As featured on TM Forum's the Insider blog.
I'm sure you all aware of massive destruction and loss of life from the storm of the century in the Philippines, Typhoon Haiyan. What you may not know is what the major telecoms operators did before and after the disaster to keep critical communications up and running.
Lessons learnt from the Haiti earthquakes and the more recent Japanese earthquake and tsunami highlighted the need for communications links to be restored as soon as possible in order to save lives and direct relief efforts to where they are needed most.
We pride ourselves as an industry at providing the comms links that our customers have become dependent on, but in times of emergency, these same links can be the difference between life and death for many thousands of affected people.
I had the opportunity this week to meet with Cesar Enriquez, a First VP EICB Operations Support at PLDT, the national carrier in the Philippines that also operates the Smart mobile network. I wanted to know what part PLDT played in post-disaster activities and how well prepared it was after hearing press reports that relief efforts had been stifled by lack of information and communications in the affected regions.
That criticism may have been ill-directed when the full story unfolds. Cesar told me that PLDT swung into action four days before the storm struck when weather forecasters predicted the storm's severity and had anticipated its path into the Philippines coastline.
Teams were sent to the area with sealed containers filled with emergency replacement parts, batteries, power units and diesel fuel to run them. Existing base stations were stripped down to their barest operational levels and components packed away for re-installation after the storm. This had the effect of reducing capacity in the run up to the storm but proved invaluable in the restoration of service after as the components were in close proximity to where they were needed.
As soon as the storm had passed PLDT was able to determine which base stations were damaged and which could be reached for repair work to begin. Three other networks were also in place and used for the earliest comms links.
Microwave and fiber for back haul, the latter a ring design with traversing links that was basically self-healing and able to reroute traffic. Satellite traffic was still operating and 150 covers were distributed to key personnel that when attached to iPhones converting them to satellite handsets.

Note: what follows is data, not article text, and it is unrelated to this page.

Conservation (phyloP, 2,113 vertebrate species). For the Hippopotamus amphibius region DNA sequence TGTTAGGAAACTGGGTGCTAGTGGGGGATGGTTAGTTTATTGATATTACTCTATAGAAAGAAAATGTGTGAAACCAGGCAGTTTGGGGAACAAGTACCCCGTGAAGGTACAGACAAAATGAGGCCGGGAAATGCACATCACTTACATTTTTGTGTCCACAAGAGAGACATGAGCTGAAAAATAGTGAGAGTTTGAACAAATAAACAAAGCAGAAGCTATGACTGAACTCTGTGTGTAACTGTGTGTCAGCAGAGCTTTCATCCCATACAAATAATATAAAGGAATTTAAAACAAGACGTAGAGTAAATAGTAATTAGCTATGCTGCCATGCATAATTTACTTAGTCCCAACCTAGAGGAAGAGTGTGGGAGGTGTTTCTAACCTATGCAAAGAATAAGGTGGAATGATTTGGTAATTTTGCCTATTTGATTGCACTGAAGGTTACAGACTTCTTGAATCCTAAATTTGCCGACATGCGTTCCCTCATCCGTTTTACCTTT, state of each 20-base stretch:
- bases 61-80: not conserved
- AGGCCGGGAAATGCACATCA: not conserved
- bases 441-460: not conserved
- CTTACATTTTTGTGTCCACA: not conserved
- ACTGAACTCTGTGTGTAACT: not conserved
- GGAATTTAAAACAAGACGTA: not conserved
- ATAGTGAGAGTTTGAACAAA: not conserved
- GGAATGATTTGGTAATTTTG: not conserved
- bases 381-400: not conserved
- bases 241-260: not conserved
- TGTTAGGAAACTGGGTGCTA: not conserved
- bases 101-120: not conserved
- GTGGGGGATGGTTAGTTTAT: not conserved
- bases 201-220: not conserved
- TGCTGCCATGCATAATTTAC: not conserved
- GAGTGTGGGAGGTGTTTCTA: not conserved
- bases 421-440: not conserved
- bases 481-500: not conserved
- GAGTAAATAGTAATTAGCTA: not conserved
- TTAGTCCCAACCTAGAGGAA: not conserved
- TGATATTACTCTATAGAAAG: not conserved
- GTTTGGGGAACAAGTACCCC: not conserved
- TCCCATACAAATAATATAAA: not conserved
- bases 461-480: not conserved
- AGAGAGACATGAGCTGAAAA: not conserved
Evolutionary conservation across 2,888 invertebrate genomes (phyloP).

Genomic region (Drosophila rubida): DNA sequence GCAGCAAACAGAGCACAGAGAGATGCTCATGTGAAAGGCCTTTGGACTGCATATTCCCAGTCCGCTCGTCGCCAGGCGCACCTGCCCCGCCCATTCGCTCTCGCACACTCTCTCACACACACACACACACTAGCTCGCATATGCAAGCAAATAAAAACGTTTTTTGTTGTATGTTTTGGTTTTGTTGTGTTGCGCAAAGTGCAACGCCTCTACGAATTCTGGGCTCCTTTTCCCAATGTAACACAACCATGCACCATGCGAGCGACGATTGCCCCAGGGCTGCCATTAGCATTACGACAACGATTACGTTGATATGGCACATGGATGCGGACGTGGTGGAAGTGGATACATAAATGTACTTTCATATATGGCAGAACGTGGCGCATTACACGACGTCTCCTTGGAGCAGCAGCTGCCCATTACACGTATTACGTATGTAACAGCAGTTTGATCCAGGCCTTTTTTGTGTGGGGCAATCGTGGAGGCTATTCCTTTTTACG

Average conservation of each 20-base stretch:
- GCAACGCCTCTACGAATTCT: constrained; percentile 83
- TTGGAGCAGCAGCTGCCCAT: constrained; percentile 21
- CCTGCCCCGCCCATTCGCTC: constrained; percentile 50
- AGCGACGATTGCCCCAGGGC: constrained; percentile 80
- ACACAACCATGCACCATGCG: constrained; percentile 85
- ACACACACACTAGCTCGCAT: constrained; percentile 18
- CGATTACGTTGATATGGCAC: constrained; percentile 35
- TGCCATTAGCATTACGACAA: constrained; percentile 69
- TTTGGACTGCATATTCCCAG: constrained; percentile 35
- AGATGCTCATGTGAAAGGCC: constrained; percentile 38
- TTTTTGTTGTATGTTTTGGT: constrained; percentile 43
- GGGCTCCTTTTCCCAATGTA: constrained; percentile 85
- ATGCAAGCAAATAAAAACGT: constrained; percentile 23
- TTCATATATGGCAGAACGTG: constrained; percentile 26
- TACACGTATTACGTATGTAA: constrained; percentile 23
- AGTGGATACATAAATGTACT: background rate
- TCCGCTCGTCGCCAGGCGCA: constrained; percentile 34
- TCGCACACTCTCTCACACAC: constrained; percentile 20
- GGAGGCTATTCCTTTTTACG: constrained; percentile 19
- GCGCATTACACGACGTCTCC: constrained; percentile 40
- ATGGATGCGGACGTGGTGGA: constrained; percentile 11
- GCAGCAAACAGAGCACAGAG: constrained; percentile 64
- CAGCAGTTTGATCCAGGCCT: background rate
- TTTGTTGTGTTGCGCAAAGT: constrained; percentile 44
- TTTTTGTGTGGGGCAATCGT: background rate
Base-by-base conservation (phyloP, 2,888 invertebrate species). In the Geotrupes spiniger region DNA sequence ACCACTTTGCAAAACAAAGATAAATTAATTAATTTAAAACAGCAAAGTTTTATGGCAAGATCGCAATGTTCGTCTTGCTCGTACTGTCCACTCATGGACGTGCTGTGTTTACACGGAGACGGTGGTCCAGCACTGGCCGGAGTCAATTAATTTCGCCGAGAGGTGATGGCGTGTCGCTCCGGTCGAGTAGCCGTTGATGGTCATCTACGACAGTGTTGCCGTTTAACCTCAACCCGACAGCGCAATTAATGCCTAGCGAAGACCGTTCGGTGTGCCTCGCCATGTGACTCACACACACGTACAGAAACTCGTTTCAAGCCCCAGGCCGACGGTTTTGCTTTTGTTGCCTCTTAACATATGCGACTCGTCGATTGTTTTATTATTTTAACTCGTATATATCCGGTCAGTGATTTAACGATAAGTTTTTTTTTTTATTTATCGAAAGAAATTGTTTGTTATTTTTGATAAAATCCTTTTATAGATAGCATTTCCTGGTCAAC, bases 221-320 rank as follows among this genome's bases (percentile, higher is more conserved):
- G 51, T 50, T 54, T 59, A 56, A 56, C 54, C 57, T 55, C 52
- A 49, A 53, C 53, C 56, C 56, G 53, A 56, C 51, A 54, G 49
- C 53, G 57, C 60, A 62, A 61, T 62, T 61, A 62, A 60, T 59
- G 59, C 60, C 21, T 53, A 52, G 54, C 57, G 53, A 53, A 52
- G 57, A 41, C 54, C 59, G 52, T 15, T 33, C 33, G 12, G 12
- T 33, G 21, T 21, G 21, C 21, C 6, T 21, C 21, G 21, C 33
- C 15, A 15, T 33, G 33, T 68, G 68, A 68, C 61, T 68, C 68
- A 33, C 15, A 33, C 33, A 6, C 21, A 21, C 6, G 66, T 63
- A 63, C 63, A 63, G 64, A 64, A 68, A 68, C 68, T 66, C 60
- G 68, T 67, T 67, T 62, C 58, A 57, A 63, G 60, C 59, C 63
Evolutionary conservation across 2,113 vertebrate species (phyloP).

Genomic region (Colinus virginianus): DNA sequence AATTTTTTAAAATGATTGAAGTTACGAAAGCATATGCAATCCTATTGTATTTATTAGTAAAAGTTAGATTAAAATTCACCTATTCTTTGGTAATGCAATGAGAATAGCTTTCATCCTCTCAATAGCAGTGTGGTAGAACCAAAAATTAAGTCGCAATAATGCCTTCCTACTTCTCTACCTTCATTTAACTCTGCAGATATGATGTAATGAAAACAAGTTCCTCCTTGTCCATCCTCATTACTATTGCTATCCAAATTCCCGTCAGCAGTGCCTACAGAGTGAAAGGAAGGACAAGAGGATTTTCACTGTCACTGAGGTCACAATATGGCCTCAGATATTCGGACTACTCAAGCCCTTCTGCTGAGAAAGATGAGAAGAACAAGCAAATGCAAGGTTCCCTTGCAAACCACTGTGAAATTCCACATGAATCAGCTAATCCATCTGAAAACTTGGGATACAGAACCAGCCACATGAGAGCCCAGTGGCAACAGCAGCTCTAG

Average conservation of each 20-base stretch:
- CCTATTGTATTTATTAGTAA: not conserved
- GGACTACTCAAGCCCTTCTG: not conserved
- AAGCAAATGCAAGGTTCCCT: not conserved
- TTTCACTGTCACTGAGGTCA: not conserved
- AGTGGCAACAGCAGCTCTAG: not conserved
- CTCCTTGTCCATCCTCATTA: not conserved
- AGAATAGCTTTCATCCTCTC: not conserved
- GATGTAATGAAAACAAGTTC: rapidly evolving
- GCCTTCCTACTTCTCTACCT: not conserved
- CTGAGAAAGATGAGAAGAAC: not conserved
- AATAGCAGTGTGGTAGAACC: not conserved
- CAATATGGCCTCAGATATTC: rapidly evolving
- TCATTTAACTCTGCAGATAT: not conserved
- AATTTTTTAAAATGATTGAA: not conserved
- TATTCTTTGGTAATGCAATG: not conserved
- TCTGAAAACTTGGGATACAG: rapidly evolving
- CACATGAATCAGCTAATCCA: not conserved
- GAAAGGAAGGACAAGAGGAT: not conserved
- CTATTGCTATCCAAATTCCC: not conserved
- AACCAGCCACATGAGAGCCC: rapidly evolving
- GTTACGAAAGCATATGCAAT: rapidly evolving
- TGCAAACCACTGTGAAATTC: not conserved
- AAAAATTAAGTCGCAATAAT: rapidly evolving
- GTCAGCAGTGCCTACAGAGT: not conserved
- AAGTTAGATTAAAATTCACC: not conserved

Two helicopters and one plane were used to ferry teams and equipment into the hardest hit areas as soon as they could fly, then two Hercules C130 aircraft filled with mobile base stations were flown in when the airport was cleared. These base stations on wheels were then deployed in optimum pre-determined locations to provide maximum coverage for people most affected and calling for help as well as critical early relief crews.
Despite the severity of the storm and the damage it caused to all forms of infrastructure PLDT, was able restore 20% of service within 24 hours, 40% in 48 hours and almost 70% in 72 hours. In retrospect it appears that PLDT was not only well prepared it was able to swing into action as quickly as was physically possible. One issue Cesar raised was that free calls to the region from outside, offered by VOIP services like Viber and Skype for humanitarian reasons, were actually responsible for overloading the network and hampering relief in the early stages.
It cannot be underestimated just how big this storm was, reportedly three times stronger than Hurricane Katrina. Anyone seeing video of the front surging water into the coastline and the palm trees bending at almost 90 degrees will know how frightening this was. The pictures of the desolation, desperate people and bodies left in its wake have left indelible images in people's minds and spurred massive relief efforts and donations from around the world.
For the telecoms industry, PLDT's valiant efforts may have well set the standard for others to follow. Any criticism from the press should be countered with stories like this. Let's hope we see close analysis and case studies soon that will help others in their own disaster planning and risk management efforts.